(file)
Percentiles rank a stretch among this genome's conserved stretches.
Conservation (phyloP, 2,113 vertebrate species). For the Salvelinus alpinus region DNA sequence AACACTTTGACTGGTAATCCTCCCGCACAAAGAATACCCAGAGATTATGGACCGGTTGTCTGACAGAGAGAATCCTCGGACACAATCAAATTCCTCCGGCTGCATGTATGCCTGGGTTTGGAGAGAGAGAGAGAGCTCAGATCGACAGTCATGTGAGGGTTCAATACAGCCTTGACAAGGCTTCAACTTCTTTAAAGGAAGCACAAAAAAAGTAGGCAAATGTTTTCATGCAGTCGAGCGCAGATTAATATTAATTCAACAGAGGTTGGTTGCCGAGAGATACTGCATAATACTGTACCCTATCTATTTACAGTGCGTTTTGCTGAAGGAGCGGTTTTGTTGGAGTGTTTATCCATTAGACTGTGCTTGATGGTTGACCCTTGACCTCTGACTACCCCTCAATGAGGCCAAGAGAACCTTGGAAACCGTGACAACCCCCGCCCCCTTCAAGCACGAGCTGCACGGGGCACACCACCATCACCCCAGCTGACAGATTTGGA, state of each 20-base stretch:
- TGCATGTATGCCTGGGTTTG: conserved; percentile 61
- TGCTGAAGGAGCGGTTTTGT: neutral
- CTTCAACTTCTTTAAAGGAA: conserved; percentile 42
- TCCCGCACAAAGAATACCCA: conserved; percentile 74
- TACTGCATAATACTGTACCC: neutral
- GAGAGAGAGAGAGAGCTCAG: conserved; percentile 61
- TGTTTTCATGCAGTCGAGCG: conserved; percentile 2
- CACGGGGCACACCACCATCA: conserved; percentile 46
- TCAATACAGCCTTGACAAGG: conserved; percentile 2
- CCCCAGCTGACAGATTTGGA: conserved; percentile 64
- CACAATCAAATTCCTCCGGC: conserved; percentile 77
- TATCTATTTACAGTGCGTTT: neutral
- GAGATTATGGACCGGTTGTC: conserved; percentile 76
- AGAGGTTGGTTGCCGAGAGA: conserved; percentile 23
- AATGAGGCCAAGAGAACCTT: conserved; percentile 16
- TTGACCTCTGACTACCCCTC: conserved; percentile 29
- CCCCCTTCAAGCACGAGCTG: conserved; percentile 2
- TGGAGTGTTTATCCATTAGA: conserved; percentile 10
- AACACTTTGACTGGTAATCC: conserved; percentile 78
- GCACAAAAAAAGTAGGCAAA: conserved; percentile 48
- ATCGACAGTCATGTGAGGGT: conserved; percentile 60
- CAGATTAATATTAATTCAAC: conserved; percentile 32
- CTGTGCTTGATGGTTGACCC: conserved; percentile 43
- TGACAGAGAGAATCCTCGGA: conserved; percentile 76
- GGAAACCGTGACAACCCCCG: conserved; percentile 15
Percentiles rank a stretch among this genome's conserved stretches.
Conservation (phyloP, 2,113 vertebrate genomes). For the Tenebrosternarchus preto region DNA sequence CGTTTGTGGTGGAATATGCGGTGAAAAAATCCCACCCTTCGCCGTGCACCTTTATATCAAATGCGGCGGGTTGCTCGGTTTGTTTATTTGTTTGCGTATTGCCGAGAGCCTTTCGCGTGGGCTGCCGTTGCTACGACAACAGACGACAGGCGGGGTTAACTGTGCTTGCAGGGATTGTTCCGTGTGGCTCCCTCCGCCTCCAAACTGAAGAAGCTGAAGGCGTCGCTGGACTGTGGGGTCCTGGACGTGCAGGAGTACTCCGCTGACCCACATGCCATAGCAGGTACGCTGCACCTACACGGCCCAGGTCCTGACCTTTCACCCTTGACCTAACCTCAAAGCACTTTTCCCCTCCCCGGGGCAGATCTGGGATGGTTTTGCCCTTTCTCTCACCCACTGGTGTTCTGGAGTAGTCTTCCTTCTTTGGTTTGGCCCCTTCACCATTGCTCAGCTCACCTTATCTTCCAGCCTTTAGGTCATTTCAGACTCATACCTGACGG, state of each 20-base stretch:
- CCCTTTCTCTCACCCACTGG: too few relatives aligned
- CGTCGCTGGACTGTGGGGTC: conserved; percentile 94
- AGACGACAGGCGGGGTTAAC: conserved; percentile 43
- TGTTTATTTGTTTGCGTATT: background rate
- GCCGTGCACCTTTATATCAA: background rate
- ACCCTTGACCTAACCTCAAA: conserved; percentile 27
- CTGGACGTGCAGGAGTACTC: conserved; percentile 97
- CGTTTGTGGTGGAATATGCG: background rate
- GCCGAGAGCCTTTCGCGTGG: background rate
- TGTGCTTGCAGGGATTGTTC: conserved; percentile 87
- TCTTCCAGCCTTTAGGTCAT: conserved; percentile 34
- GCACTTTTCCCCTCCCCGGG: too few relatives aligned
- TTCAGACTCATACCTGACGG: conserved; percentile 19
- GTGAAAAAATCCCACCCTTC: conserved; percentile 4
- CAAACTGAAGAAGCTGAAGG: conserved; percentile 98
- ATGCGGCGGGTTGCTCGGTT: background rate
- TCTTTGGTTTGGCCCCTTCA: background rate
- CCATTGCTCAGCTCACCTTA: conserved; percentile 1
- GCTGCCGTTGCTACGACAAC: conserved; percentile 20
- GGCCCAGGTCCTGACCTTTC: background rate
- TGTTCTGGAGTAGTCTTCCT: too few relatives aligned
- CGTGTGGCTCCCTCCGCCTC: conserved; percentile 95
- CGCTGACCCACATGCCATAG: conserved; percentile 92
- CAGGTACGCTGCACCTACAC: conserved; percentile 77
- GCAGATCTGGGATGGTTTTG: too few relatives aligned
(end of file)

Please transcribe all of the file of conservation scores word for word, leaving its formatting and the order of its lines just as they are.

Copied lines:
Percentiles rank a stretch among this genome's conserved stretches.
Conservation (phyloP, 2,113 vertebrate species). For the Salvelinus alpinus region DNA sequence AACACTTTGACTGGTAATCCTCCCGCACAAAGAATACCCAGAGATTATGGACCGGTTGTCTGACAGAGAGAATCCTCGGACACAATCAAATTCCTCCGGCTGCATGTATGCCTGGGTTTGGAGAGAGAGAGAGAGCTCAGATCGACAGTCATGTGAGGGTTCAATACAGCCTTGACAAGGCTTCAACTTCTTTAAAGGAAGCACAAAAAAAGTAGGCAAATGTTTTCATGCAGTCGAGCGCAGATTAATATTAATTCAACAGAGGTTGGTTGCCGAGAGATACTGCATAATACTGTACCCTATCTATTTACAGTGCGTTTTGCTGAAGGAGCGGTTTTGTTGGAGTGTTTATCCATTAGACTGTGCTTGATGGTTGACCCTTGACCTCTGACTACCCCTCAATGAGGCCAAGAGAACCTTGGAAACCGTGACAACCCCCGCCCCCTTCAAGCACGAGCTGCACGGGGCACACCACCATCACCCCAGCTGACAGATTTGGA, state of each 20-base stretch:
- TGCATGTATGCCTGGGTTTG: conserved; percentile 61
- TGCTGAAGGAGCGGTTTTGT: neutral
- CTTCAACTTCTTTAAAGGAA: conserved; percentile 42
- TCCCGCACAAAGAATACCCA: conserved; percentile 74
- TACTGCATAATACTGTACCC: neutral
- GAGAGAGAGAGAGAGCTCAG: conserved; percentile 61
- TGTTTTCATGCAGTCGAGCG: conserved; percentile 2
- CACGGGGCACACCACCATCA: conserved; percentile 46
- TCAATACAGCCTTGACAAGG: conserved; percentile 2
- CCCCAGCTGACAGATTTGGA: conserved; percentile 64
- CACAATCAAATTCCTCCGGC: conserved; percentile 77
- TATCTATTTACAGTGCGTTT: neutral
- GAGATTATGGACCGGTTGTC: conserved; percentile 76
- AGAGGTTGGTTGCCGAGAGA: conserved; percentile 23
- AATGAGGCCAAGAGAACCTT: conserved; percentile 16
- TTGACCTCTGACTACCCCTC: conserved; percentile 29
- CCCCCTTCAAGCACGAGCTG: conserved; percentile 2
- TGGAGTGTTTATCCATTAGA: conserved; percentile 10
- AACACTTTGACTGGTAATCC: conserved; percentile 78
- GCACAAAAAAAGTAGGCAAA: conserved; percentile 48
- ATCGACAGTCATGTGAGGGT: conserved; percentile 60
- CAGATTAATATTAATTCAAC: conserved; percentile 32
- CTGTGCTTGATGGTTGACCC: conserved; percentile 43
- TGACAGAGAGAATCCTCGGA: conserved; percentile 76
- GGAAACCGTGACAACCCCCG: conserved; percentile 15
Percentiles rank a stretch among this genome's conserved stretches.
Conservation (phyloP, 2,113 vertebrate genomes). For the Tenebrosternarchus preto region DNA sequence CGTTTGTGGTGGAATATGCGGTGAAAAAATCCCACCCTTCGCCGTGCACCTTTATATCAAATGCGGCGGGTTGCTCGGTTTGTTTATTTGTTTGCGTATTGCCGAGAGCCTTTCGCGTGGGCTGCCGTTGCTACGACAACAGACGACAGGCGGGGTTAACTGTGCTTGCAGGGATTGTTCCGTGTGGCTCCCTCCGCCTCCAAACTGAAGAAGCTGAAGGCGTCGCTGGACTGTGGGGTCCTGGACGTGCAGGAGTACTCCGCTGACCCACATGCCATAGCAGGTACGCTGCACCTACACGGCCCAGGTCCTGACCTTTCACCCTTGACCTAACCTCAAAGCACTTTTCCCCTCCCCGGGGCAGATCTGGGATGGTTTTGCCCTTTCTCTCACCCACTGGTGTTCTGGAGTAGTCTTCCTTCTTTGGTTTGGCCCCTTCACCATTGCTCAGCTCACCTTATCTTCCAGCCTTTAGGTCATTTCAGACTCATACCTGACGG, state of each 20-base stretch:
- CCCTTTCTCTCACCCACTGG: too few relatives aligned
- CGTCGCTGGACTGTGGGGTC: conserved; percentile 94
- AGACGACAGGCGGGGTTAAC: conserved; percentile 43
- TGTTTATTTGTTTGCGTATT: background rate
- GCCGTGCACCTTTATATCAA: background rate
- ACCCTTGACCTAACCTCAAA: conserved; percentile 27
- CTGGACGTGCAGGAGTACTC: conserved; percentile 97
- CGTTTGTGGTGGAATATGCG: background rate
- GCCGAGAGCCTTTCGCGTGG: background rate
- TGTGCTTGCAGGGATTGTTC: conserved; percentile 87
- TCTTCCAGCCTTTAGGTCAT: conserved; percentile 34
- GCACTTTTCCCCTCCCCGGG: too few relatives aligned
- TTCAGACTCATACCTGACGG: conserved; percentile 19
- GTGAAAAAATCCCACCCTTC: conserved; percentile 4
- CAAACTGAAGAAGCTGAAGG: conserved; percentile 98
- ATGCGGCGGGTTGCTCGGTT: background rate
- TCTTTGGTTTGGCCCCTTCA: background rate
- CCATTGCTCAGCTCACCTTA: conserved; percentile 1
- GCTGCCGTTGCTACGACAAC: conserved; percentile 20
- GGCCCAGGTCCTGACCTTTC: background rate
- TGTTCTGGAGTAGTCTTCCT: too few relatives aligned
- CGTGTGGCTCCCTCCGCCTC: conserved; percentile 95
- CGCTGACCCACATGCCATAG: conserved; percentile 92
- CAGGTACGCTGCACCTACAC: conserved; percentile 77
- GCAGATCTGGGATGGTTTTG: too few relatives aligned